[CREATE] LGM 2010 Website
christoph-schaefer at gmx.de
Fri Oct 2 23:24:18 PDT 2009
Wow, that's a lot of stuff deal with :)
Am Samstag, 3. Oktober 2009 06:27:51 schrieb Yuval Levy:
> Jan Claeys wrote:
> > What about s/Libre/Liberation/ or s/Libre/Liberty/ ?
> honestly and directly: the concept of Freedom (and it does not matter
> what synonyms are being used) is overloaded, overburdened, and IMO far
> from central to what our tools are and do.
This may be nitpicking, but in a sense it _is_ important, because without the
concept of freedom, many, if not most, tools wouldn't exist or evolve at all.
> They don't see Freedom as we do. To them, dealing with the source code
> is actually a burden. They rather be free from it than free to do it.
> They prefer freeware to Free software. As much as we love to lift the
> car's hood and fiddle with the motor, they dread it. And I am not
> interested preaching Freedom to them.
Freedom may not be the major "selling" point from a marketing point of view,
and there's no reason to "preach" its values. What's more important, though,
at least in my opinion, is the attitude of some developers, which comes down
to: "You don't like something or desperately need a feature? Well, here's the
Free code, go and do it yourself." This is a safe way to turn users,
especially professionals, away from Free software, because they have better
things to do. And no, we cannot compare creative professionals to IT
professionals, since the latter are expected to have programming experience,
while the former are not.
> > Or use "CLS" for "Creativity Liberation Suite"... ;-)
> > (It liberates your creativity in both artistic & philosophical ways!)
> I don't need to have my creativity "liberated". neither artistically nor
Jan's original point was the idea of a Free alternative to Adobe's CS Suite.
While this idea may be tempting, I don't see any reasonable way to achieve
this any time soon. First, FLOSS graphics projects "suffer" from the use of
different UI toolkits, like GTK+ or Qt. The problems arising out of this can
be worked around on the Linux/BSD desktop (at least for the major distros),
but on Windows, OS X or even eComStation, all bets are off. And of course I
expect some people to step up right here and claim that people shouldn't use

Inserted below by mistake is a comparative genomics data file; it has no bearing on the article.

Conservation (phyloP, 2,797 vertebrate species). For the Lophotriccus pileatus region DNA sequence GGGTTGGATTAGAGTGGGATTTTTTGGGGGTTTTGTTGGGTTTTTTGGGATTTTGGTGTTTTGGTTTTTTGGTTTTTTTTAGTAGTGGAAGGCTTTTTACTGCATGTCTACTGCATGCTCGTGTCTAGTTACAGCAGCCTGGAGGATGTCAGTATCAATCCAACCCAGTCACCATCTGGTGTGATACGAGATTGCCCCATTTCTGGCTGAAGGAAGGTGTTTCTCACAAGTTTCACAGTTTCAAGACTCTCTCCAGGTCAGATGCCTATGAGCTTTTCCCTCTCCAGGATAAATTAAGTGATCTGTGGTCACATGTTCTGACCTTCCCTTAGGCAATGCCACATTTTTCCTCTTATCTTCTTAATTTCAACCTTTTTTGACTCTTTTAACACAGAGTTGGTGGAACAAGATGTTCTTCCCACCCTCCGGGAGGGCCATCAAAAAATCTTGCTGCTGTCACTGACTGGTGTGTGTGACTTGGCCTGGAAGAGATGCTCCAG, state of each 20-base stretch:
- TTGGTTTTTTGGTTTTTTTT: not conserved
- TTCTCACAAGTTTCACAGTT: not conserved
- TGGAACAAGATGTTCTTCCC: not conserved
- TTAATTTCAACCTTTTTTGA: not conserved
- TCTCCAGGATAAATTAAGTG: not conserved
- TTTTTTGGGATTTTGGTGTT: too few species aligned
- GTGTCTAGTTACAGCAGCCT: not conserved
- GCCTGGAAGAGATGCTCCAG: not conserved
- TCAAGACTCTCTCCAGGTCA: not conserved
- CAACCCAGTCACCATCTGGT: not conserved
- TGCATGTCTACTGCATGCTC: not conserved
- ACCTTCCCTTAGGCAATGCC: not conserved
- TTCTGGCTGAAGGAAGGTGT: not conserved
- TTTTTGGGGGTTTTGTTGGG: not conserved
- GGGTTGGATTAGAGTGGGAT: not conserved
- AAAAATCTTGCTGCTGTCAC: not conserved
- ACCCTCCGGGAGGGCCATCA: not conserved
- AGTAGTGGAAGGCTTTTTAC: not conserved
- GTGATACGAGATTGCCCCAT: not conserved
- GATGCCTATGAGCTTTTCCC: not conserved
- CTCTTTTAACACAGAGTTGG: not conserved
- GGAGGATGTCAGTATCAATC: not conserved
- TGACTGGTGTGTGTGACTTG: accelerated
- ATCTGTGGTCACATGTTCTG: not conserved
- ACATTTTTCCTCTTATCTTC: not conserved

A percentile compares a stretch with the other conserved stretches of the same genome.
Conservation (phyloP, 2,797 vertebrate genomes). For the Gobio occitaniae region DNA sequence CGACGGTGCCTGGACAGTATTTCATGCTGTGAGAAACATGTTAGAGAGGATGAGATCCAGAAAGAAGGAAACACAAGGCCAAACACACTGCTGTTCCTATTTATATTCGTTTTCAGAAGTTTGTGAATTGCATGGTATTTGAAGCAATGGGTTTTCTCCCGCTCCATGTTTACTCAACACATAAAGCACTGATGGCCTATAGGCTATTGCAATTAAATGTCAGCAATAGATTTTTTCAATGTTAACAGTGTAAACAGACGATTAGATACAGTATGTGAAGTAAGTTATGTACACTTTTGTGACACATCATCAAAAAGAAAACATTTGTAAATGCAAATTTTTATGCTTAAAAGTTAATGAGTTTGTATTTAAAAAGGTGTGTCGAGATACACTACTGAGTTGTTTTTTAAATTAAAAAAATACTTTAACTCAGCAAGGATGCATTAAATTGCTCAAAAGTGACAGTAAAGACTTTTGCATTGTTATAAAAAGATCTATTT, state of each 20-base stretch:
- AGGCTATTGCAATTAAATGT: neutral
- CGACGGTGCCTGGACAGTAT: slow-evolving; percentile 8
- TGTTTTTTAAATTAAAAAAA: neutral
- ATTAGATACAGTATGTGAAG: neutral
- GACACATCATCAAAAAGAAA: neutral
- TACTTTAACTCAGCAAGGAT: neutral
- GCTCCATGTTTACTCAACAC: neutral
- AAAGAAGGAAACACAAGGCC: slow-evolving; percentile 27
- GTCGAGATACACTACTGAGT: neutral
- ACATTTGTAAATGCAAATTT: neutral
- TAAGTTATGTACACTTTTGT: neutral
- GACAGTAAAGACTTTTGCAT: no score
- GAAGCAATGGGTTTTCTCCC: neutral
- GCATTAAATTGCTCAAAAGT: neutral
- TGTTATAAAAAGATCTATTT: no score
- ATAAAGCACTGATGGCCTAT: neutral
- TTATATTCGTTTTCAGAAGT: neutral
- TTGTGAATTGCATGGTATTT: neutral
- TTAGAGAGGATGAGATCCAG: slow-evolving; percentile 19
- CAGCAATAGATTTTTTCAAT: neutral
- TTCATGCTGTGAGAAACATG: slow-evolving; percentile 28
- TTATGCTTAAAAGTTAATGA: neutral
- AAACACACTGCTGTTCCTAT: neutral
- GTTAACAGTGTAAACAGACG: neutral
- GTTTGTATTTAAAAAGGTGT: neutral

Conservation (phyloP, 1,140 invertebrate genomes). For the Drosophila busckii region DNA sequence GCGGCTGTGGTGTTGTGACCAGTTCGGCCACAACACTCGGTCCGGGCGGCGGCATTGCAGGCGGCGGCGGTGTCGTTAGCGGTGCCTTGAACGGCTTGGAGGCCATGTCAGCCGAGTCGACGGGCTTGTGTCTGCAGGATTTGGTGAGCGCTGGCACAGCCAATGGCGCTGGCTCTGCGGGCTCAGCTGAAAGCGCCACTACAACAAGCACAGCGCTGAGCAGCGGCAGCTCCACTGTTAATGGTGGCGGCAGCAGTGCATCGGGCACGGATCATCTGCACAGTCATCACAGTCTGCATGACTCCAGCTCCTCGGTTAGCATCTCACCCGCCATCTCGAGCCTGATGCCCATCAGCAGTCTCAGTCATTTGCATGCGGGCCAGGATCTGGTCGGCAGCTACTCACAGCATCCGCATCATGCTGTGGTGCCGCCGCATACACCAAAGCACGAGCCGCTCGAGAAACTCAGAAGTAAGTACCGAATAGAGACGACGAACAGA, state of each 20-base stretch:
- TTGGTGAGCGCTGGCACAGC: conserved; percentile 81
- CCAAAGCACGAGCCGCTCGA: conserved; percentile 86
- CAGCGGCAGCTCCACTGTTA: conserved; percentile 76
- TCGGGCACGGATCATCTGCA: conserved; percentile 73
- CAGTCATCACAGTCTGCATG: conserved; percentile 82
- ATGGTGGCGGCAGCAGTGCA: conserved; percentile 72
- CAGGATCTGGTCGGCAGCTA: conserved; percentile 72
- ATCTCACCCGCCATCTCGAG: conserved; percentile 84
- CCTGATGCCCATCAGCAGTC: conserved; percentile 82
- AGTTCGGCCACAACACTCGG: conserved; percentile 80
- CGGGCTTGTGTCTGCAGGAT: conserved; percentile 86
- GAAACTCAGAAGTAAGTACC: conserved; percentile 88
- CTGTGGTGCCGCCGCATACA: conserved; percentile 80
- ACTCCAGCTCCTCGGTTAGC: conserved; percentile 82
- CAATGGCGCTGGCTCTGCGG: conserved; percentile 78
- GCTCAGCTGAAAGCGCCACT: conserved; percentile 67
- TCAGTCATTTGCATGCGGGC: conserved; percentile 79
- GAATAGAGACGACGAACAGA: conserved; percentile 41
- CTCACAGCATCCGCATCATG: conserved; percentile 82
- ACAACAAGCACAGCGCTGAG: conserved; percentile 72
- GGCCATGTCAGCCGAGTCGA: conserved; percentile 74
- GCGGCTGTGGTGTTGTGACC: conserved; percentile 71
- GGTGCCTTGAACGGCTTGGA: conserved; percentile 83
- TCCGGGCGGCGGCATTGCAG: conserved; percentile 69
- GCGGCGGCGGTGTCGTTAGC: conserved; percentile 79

these platforms, while in reality they do and also don't care about
statements that operating system xyz or desktop abc sucks. It's what they
have and are used to.
A temporary alternative could be a specialised Linux Live-CD, which would also
offer an easy way to install the system, so that interested users (including
professionals) can evaluate what our projects have in store for them. But
this can't be done overnight and needs a lot of work, especially regarding
the little details.
Another critical remark directed towards our community is the reaction of some
people when it comes to comparisons between Open Source software and Closed
Source solutions. There seems to be a mindset that reflexively rejects any
notion that companies like Adobe or Corel did anything right or had good
ideas -- ever. Just mention a useful feature in a piece of Closed Source
software that should be available in one of our projects and expect to be
flamed, because these corporations can't get anything right (what are these
corporate drones and their defrauded users compared to an omniscient
developer who claims to know how people _should_ use their computers?)
Add to the hypocrisy that many of our projects are only too happy to use
standards like PostScript, PDF or XMP, originally developed by a corporation
like Adobe, which, according to some, can't get anything right.
OK, end of rant, exaggeration and sarcasm mode.
> Activism is uninteresting. It is time to mature beyond it.
Activism, if understood as ideological crusade, will probably go nowhere, but
if it means promoting our alternatives (including their idealistic virtues),
it makes sense.
> > You might want to set up some sort of a brainstorm session during LGM
> > 2010 about this...
> I don't think that a formal conference session in more than half year is
> required to spin some thoughts and give some feedback. We're not in the
> corporate world, or are we?
> I am shocked at the apathy *here* on this mailing list.
You must be new here (joke, joke).
> Alexandre Leray has proposed a beautiful website for LGM2010 . It
> introduces some radical design changes. I can't believe that only four
> people have an opinion about it. Is the silent majority just approving?
> or is it shell-shocked? How should we know?
OK, I'm guilty as anybody else here. My opinion: The new logo and the new font
choice are fabulous and send a strong message (strong in contrast to the
former playful design). I only wish the final website had more graphical
elements and perhaps less text.
> Alessandro Rimoldi has come up with a sensible proposal  to discuss,
> think in more detail, and codify a common graphic aspect for our
> projects. This should IMO also trigger some introspection and
> questioning about our purpose. It's nice to meet once a year, tap on
> each other's shoulder when showing / seeing the latest and greatest
> technical (and a few artistic) achievements of the year. And then?
> lethargy for the rest of the year? everybody on his own?
Things being what they are, there is actually a constant flow of information
between most projects, albeit most of the time in the respective IRC channels
or mailing lists (Oh, and I can't remember having met you in the #create
channel ;) )
And since the Create Wiki seems to be the homepage of the project, I'd say it
is in desperate need of an overhaul (and to be honest, we'd rather need a
decent and visually appealing website for Create, independent of the Wiki).
More information about the CREATE